D. Judicial Review

The judiciary is charged with oversight of the safety, permanency and well-being of the children in their courts. Tex. Fam. Code § 266.007 requires that the judge overseeing the case review a summary of the medical care being provided to the child at each hearing held pursuant to Tex. Fam. Code Chapter 263, specifically the Permanency Hearings Before and After Final Order.

1. Court Shall Review Medical Summary

Tex. Fam. Code Chapter 266 requires the summary of medical care to include:

•   The nature of any emergency medical care provided to the child and the circumstances necessitating emergency medical care, including any injury or acute illness suffered by the child;

•   All medical and mental health treatment that the child is receiving and the child’s progress with the treatments;

•   Any medication prescribed for the child and the condition, diagnosis, and symptoms for which the medication was prescribed and the child’s progress with the medication;

•   The degree to which the child or foster care provider has complied or failed to comply with any plan of medical treatment for the child;

•   Any adverse reaction to or side effects of any medical treatment provided to the child;

•   Any specific medical condition of the child that has been diagnosed or for which tests are being conducted to make a diagnosis; and

•   Any activity that the child should avoid or should engage in that might affect the effectiveness of the treatment, including physical activities, other medications, and diet. Tex. Fam. Code § 266.007.

Additional information may be required to effectively oversee that informed consent has been given. Tex. Fam. Code Chapter 266 requires that judges review the medical care at each hearing conducted under Tex. Fam. Code Chapter 263.

The court must determine whether the child has been provided the opportunity, in a developmentally appropriate manner, to express opinion about medical care. Tex. Fam. Code § 263.306(a-1)(5)(D). For a child receiving psychotropic medication, the must determine whether the child has:

•   Been provided psychosocial therapies, behavior strategies, and non-pharmacological interventions.

•   Seen prescribing physician every 90 days for review. Tex. Fam. Code § 263.306(a-1)(5)(E).

2. Foster Youth Must Be Heard at Each Hearing Held under Tex. Fam. Code Chapter 263

The Family Code provides that sixteen and seventeen-year-olds can serve as their own Medical Consenter with a judicial determination that the youth is capable of the role. Tex. Fam. Code § 266.010. If the youth is not the Medical Consenter, Tex. Fam. Code § 266.007(c) requires that he or she be provided the opportunity to express to the court their views on the medical care being provided. Further, Tex. Fam. Code § 263.302 requires that the youth attend Permanency Hearings before and after final order, although some stakeholders have shared concerns about their experiences in child welfare courts where children and youth do not routinely attend their hearings. This is especially concerning with older youth, who are more likely than younger foster youth to be prescribed psychotropic medications.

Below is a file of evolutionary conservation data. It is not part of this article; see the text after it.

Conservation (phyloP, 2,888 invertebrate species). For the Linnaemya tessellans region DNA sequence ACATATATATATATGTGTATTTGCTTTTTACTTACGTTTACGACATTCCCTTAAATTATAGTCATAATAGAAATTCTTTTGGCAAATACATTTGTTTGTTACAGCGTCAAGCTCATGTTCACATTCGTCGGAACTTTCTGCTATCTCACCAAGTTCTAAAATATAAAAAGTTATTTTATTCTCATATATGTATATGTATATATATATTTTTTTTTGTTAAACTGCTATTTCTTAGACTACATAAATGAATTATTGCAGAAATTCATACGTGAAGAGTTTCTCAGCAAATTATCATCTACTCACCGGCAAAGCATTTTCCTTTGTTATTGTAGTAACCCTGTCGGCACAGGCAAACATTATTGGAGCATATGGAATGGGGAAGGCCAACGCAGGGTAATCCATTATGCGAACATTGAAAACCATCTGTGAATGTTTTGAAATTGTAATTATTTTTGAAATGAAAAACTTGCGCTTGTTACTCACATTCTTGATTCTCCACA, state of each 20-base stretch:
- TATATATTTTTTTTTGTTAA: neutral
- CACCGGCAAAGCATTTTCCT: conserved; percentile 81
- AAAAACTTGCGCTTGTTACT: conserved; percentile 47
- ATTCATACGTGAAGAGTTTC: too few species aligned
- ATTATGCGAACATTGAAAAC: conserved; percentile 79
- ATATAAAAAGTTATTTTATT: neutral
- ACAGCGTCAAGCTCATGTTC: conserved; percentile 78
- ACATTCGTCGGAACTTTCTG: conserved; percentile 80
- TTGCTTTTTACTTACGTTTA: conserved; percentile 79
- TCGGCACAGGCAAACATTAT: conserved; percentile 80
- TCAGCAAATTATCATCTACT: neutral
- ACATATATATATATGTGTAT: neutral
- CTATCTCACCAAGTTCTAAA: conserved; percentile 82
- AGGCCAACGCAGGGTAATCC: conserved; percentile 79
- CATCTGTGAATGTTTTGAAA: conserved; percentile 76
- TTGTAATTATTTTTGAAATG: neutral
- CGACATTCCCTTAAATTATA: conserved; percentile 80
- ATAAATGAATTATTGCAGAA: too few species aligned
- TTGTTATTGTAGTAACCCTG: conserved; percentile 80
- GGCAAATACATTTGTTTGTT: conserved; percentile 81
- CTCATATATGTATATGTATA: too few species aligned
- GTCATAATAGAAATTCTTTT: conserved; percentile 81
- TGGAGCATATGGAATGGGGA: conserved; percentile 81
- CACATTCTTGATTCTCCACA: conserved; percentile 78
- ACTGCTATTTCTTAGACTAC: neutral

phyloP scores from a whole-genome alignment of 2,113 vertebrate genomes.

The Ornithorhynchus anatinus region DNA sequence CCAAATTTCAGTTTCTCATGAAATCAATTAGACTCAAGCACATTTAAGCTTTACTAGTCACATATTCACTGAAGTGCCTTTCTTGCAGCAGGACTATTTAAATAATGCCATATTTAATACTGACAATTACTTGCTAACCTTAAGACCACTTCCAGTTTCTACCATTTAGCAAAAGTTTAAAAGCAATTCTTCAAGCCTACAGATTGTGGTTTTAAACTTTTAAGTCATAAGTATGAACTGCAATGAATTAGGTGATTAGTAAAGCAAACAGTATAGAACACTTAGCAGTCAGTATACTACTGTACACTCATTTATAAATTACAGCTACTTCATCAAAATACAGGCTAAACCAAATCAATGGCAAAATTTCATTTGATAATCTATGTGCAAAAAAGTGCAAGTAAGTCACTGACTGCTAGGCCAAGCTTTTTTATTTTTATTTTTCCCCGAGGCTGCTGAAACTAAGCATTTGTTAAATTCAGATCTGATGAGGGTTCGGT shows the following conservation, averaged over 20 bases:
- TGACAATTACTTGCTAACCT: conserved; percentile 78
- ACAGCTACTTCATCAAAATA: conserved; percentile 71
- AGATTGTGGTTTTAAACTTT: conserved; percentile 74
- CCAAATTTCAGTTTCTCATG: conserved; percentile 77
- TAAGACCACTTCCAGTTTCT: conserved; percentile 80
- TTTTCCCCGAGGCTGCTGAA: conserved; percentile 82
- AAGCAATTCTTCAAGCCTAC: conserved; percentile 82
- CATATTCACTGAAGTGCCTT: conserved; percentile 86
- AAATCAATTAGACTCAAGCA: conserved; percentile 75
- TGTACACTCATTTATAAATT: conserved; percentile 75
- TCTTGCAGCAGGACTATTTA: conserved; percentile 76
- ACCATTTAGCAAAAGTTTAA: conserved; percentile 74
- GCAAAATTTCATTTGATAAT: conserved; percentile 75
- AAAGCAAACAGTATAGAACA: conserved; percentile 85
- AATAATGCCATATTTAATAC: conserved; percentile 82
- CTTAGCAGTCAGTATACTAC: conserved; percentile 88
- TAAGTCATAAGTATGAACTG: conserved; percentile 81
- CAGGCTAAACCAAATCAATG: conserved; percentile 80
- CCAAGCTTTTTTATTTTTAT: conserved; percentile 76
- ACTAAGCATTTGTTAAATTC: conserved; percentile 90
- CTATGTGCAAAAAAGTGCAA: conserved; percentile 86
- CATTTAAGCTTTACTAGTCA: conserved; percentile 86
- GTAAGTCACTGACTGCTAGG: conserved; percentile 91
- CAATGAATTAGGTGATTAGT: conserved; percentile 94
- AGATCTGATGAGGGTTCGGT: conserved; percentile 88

3. Judicial Psychotropic Medication Information Line

Another tool implemented in 2012 to improve information-sharing is the Judicial Medication Information Email Box (MedQuestions@Cenpatico.com) which allows judges to submit a request for general medication information. Emails are reviewed by a STAR Health Behavioral Health Service Manager, who has support from the STAR Health Behavioral Health Medical Director (child psychiatrist), the STAR Health Pharmacist and clinical managers. An example of an appropriate type of question for the email box is: What are the side effects of a particular medication or combination of medications on a 12-year-old girl who weighs 100 pounds? STAR Health also maintains a 24/7 Behavioral Health hotline with access to behavioral health professionals when urgent needs arise. The hotline can be reached at 1-866-218-8263.

4. Some Courts Use Standardized Court Report

In 2012, DFPS adopted a uniform court report which serves as a helpful tool for communication between CPS, the courts, and other parties. The standardized form provides a summary of medical information that directly follows Tex. Fam. Code § 266.007. The standardized report also includes the child’s age and weight as well as information about medication and dosage, condition and diagnosis, symptom(s) being treated, last medication review, and the prescribing physician. What is not included is the name of the authorized designated Medical Consenter or any psychotropic medication history, although this information may be provided verbally or located elsewhere in the court’s file.

5. Some Courts Use Specific Informed Consent Forms and Practices

Some Texas child welfare judges have adopted a practice of ordering that in non-urgent situations, Medical Consenters must appear in court before giving consent to medication regimens that fall outside the Parameters. Also, to augment the information-sharing process, some judges are asking the Medical Consenters to complete a checklist of questions before appearing in court to ensure that the Consenter considered the many steps to informed consent (as defined by the Parameters).